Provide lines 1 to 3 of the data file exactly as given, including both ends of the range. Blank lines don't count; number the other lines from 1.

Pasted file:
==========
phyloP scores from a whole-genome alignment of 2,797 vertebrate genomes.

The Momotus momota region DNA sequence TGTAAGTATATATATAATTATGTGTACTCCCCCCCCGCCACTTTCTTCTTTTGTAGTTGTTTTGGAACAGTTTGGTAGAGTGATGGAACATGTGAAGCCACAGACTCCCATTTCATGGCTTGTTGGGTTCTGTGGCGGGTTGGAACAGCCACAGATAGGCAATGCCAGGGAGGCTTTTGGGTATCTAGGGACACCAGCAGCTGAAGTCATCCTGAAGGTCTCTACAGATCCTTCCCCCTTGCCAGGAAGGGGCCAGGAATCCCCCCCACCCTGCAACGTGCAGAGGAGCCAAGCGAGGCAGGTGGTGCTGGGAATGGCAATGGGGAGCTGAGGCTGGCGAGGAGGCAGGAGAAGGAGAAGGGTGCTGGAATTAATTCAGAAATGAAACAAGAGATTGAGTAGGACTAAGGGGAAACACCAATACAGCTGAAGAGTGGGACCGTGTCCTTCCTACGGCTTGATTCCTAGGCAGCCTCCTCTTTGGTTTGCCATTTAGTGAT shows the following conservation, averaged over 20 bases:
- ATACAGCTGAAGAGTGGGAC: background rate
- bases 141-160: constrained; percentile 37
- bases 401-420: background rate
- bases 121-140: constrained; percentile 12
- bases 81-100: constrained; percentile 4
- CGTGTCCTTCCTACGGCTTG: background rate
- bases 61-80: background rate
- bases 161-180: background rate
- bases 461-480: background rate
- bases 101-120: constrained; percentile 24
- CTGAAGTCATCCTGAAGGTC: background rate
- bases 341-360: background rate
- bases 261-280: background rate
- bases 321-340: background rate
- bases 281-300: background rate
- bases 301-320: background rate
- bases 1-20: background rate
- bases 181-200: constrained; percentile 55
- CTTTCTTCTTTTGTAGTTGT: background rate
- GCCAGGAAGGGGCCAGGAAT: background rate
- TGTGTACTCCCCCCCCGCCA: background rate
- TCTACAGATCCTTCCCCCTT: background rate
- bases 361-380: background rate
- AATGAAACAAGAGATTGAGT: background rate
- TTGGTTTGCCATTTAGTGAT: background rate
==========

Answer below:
phyloP scores from a whole-genome alignment of 2,797 vertebrate genomes.

The Momotus momota region DNA sequence TGTAAGTATATATATAATTATGTGTACTCCCCCCCCGCCACTTTCTTCTTTTGTAGTTGTTTTGGAACAGTTTGGTAGAGTGATGGAACATGTGAAGCCACAGACTCCCATTTCATGGCTTGTTGGGTTCTGTGGCGGGTTGGAACAGCCACAGATAGGCAATGCCAGGGAGGCTTTTGGGTATCTAGGGACACCAGCAGCTGAAGTCATCCTGAAGGTCTCTACAGATCCTTCCCCCTTGCCAGGAAGGGGCCAGGAATCCCCCCCACCCTGCAACGTGCAGAGGAGCCAAGCGAGGCAGGTGGTGCTGGGAATGGCAATGGGGAGCTGAGGCTGGCGAGGAGGCAGGAGAAGGAGAAGGGTGCTGGAATTAATTCAGAAATGAAACAAGAGATTGAGTAGGACTAAGGGGAAACACCAATACAGCTGAAGAGTGGGACCGTGTCCTTCCTACGGCTTGATTCCTAGGCAGCCTCCTCTTTGGTTTGCCATTTAGTGAT shows the following conservation, averaged over 20 bases:
- ATACAGCTGAAGAGTGGGAC: background rate